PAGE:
Epilepsy and Coronavirus - Updated

 

 

It is important to note that all the essential information on Coronavirus Covid-19 - including advice, symptoms, what you should do if displaying symptoms, travel advice etc -  is available on the HSE website here. Please be sure to follow the official advice which is being issued through the correct channels, i.e., the Department of Health & HSE rather than other untrustworthy sources of information - social media etc.

With regard to the Covid-19 and epilepsy, we have received queries about what the virus could mean for people for epilepsy. The majority of these have related to two main areas:

1) The risk to people with epilepsy

2) The availability of epilepsy medications.

We have outlined some information regarding each of these points below:

1) The risk to people with epilepsy 

The Department of Health & the HSE have issued no specific guidelines for people with epilepsy. Neither have stated that there is any increased risk of contracting the virus owing to having epilepsy. In short, there is no known evidence that people with epilepsy are at a higher risk of contracting Covid-19.

However, all people with epilepsy and their families should remember that any illness like a fever, virus, flu etc can impact on seizure control and cause an increase in seizures. Epilepsy patients who have an Epilepsy Specialist Nurse, should call their nurse advice line by phone or email in cases where Covid-19 symptoms emerge. In many cases, the team can manage epilepsy care/ treatments over the phone and email. These services are currently open Monday to Friday but this is subject to change if staff redeployment if required.

Some patients with epilepsy have other conditions that predisposes them to immunosuppression. In addition, some medications can be immunosuppressive. These persons will have a  lower immune system to fight infection. As in any situation, changes to your epilepsy medication should NEVER be made without prior consultation with your medical team.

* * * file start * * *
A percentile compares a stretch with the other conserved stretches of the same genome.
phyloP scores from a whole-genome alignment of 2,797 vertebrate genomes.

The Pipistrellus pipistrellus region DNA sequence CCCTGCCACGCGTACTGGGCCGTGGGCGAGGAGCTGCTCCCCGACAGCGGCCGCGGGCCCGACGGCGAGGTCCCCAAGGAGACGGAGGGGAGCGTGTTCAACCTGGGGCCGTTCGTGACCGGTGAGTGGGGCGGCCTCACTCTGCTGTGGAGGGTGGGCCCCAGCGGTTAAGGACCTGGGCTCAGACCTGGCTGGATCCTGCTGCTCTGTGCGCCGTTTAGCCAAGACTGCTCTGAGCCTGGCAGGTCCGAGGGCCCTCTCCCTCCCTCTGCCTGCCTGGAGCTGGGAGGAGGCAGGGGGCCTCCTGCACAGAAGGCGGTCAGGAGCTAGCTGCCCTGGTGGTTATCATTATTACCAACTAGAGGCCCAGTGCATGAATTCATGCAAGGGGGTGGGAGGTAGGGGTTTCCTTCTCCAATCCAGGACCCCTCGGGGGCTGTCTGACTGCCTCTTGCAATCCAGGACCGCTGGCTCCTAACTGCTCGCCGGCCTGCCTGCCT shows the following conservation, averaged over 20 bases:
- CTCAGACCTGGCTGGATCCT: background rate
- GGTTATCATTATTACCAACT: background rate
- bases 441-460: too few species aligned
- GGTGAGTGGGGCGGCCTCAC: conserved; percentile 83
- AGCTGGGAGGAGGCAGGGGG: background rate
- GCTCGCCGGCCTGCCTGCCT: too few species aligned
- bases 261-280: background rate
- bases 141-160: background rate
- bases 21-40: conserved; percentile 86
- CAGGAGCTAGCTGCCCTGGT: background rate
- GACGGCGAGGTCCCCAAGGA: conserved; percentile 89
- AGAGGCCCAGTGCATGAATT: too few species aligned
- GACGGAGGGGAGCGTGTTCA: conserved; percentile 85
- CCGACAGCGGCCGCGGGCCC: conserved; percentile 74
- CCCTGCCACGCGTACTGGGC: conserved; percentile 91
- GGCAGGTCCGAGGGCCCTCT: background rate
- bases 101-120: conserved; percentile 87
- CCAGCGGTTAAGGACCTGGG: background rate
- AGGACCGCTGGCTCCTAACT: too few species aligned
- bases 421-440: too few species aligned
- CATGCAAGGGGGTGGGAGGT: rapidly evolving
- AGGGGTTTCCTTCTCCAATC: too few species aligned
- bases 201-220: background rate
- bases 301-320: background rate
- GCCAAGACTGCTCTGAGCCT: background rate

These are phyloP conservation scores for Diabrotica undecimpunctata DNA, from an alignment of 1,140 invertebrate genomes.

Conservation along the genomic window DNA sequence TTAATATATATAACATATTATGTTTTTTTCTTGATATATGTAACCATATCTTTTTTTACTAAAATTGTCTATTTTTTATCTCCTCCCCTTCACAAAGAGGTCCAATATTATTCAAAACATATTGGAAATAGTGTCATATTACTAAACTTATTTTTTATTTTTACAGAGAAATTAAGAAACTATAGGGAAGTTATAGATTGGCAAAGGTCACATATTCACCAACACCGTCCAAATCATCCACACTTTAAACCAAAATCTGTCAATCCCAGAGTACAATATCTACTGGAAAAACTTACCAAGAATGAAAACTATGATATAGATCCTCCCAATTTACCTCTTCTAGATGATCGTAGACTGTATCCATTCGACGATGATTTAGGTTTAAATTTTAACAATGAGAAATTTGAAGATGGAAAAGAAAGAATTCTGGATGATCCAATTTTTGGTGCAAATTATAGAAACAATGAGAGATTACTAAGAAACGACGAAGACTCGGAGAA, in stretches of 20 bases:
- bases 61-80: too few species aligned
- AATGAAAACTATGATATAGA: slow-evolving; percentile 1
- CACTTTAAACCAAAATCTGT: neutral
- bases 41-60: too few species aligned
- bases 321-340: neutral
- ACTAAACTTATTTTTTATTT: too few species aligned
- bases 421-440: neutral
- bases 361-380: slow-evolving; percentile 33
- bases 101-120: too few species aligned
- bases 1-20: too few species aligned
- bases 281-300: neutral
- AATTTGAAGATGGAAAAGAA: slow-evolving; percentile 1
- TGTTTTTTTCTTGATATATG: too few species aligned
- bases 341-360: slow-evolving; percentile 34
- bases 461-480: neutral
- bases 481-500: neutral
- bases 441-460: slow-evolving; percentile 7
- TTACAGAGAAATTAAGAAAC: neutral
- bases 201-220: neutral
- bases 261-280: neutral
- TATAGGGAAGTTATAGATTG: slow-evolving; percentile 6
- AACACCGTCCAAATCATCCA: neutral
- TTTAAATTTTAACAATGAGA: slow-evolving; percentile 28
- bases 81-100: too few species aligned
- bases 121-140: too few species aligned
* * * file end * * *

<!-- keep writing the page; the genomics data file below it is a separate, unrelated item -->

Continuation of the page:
Please rigidly apply the guidelines that have been issued to prevent the spread of the virus. Therefore, please take the time to carry out the proper preventative measures as outlined below:

-Wash your hands properly and regularly, following the HSE advice carefully
-Cover your mouth and nose with a tissue or your sleeve when you cough and sneeze.
-Put used tissues into a bin and wash your hands.
-Clean and disinfect frequently touched objects and surfaces.
-Follow the travel advice from the Department of Foreign Affairs.
-Do not touch your eyes, nose or mouth if your hands are not clean.
-Follow social distancing advice available from the HSE.

2) Availability of Epilepsy Medications

In relation to the availability of medications, Epilepsy Ireland reached out to the Health Products Regulatory Authority (www.hpra.ie) who have confirmed that at present there is no immediate risk to medication supply. They state:

“The HPRA is actively monitoring the situation in relation to any potential future impact of the outbreak of Covid-19 on the supply chains of medicines used in Ireland. There are national and international multi-stakeholder coordinated efforts relating to the management of any possible impact of Covid-19. The HPRA is participating in this work, and there are no reported current or near term medicine shortages due to the coronavirus at this time, as is the case across the EU. The HPRA remains vigilant to any potential risk and will continue to work with other authorities at national, European and international level to closely monitor the situation and ensure that all appropriate steps are taken to facilitate continuity of supply.”

Again, please be sure to follow the advice which is being issued through the correct channels, i.e., the Department of Health & HSE.

For people with epilepsy, it is also advisable to follow good practice when it comes to ensuring your prescription is filled early and by keeping your epilepsy medication in date - these are two steps that should be followed anyway, regardless of the current situation.

Stress and anxiety can also increase susceptability to seizures. See also our section on lifestyle and triggers for further information on how best to manage your epilepsy here.

Should you have any other concerns, please do not hesitate to get in touch with your local community resource officer. Also 

Further information and advice on COVID19 is available on the HSE’s dedicated site for the matter here.

This article is subject to change and will be updated when/if further information becomes available.